In a corner of Kelsey Hatzell’s lab sits a small jar filled with a material that has an ability far beyond what its nondescript appearance would suggest: a way to capture and release carbon dioxide from the atmosphere by simply changing the surrounding humidity.

The material could slash the energy costs associated with so-called direct air capture systems, which conventionally rely on energy-intensive temperature or pressure shifts to switch between carbon capture and release. By instead relying on humidity, the material could yield energy efficiency improvements over five times above current technologies. The researchers reported their findings in Environmental Science & Technology Letters on January 10.

Direct air capture systems have been heralded as a way to combat climate change by pulling carbon dioxide out of the air to either store permanently underground or convert into a useful product.

“There’s been an explosion of interest in direct air capture systems, because they’re not just a way to reduce carbon emissions, but to actually remove them from the atmosphere,” said research leader Hatzell, assistant professor of mechanical and aerospace engineering and the Andlinger Center for Energy and the Environment, pointing to a recent $3.5 billion effort from the U.S. Department of Energy to develop four regional direct air capture hubs across the country.

Despite its promise, direct air capture has come under scrutiny since it requires more energy to perform than almost any other application of carbon capture. That is because the concentration of carbon dioxide in ambient air is extremely diluted, especially when compared to the waste gas from a point-source emitter such as a coal-fired power plant.

One of the process’ most energy-intensive steps is regeneration. After capturing carbon dioxide from ambient air, conventional systems require heat and/or pressure changes to release the gas into storage so that the system can be prepared to capture more carbon. In one approach using a liquid solvent, the regeneration step requires heating the carbon capture material to temperatures ranging from 300° to 900°C.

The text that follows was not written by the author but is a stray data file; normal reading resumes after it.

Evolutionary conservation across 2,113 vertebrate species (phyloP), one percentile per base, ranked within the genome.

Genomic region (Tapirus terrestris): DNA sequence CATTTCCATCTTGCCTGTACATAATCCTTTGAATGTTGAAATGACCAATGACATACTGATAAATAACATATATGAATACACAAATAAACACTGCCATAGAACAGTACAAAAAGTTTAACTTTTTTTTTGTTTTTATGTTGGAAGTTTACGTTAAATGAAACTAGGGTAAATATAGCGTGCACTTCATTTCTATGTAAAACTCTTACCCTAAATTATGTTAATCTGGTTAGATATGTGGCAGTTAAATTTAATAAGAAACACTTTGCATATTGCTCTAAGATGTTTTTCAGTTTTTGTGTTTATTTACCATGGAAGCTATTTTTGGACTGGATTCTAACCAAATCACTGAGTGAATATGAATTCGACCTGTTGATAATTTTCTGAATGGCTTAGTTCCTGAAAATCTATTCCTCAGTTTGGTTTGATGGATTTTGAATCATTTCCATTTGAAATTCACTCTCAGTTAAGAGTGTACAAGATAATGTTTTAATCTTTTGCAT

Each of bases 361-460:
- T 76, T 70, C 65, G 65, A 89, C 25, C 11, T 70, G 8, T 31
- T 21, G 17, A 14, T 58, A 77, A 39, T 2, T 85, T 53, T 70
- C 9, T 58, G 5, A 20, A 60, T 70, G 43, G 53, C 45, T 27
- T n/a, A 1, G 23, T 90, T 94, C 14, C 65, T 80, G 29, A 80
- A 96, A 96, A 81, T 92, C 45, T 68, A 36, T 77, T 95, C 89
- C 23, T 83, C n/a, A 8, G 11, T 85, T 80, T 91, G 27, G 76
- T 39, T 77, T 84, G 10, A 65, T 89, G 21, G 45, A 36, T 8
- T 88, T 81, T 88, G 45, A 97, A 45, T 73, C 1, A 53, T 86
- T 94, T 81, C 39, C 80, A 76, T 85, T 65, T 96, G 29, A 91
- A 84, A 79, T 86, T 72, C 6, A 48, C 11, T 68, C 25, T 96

By contrast, previous research has shown that regenerating carbon capture materials with humidity only requires adding or removing water vapor. Such an approach dramatically cuts the energy required to remove a ton of carbon dioxide, from up to 4.1 gigajoules using conventional techniques to just 0.7 gigajoules — an energy savings per ton greater than the energy used by the average U.S. household in a month.

A close-up of a pinkish pebble-like material inside a glass jar.
This unassuming material is capable of capturing or releasing carbon dioxide from the atmosphere in response to moisture swings.

To achieve the humidity-based approach, the Princeton team modified an existing type of ion-exchange resin, a material that can trade charged particles with the surrounding environment. These resins are already used for a range of commercial purposes, making them widely available and inexpensive.

Moreover, the surfaces of these resins are dotted with countless tiny pores, only 6 nanometers in diameter. The carbon capture process takes place inside these cavities. At low humidity, a series of chemical reactions occurs in the pores that allows them to capture carbon dioxide from a stream of incoming air. At high humidity, the opposite occurs: the material releases its bound carbon and is prepared for another round of capture.

“We can simply change the amount of water vapor in the system to regenerate the entire material,” said first author Yaguang Zhu, a postdoctoral researcher at the Andlinger Center for Energy and the Environment. “In this way, we can minimize the energy we put into the process.”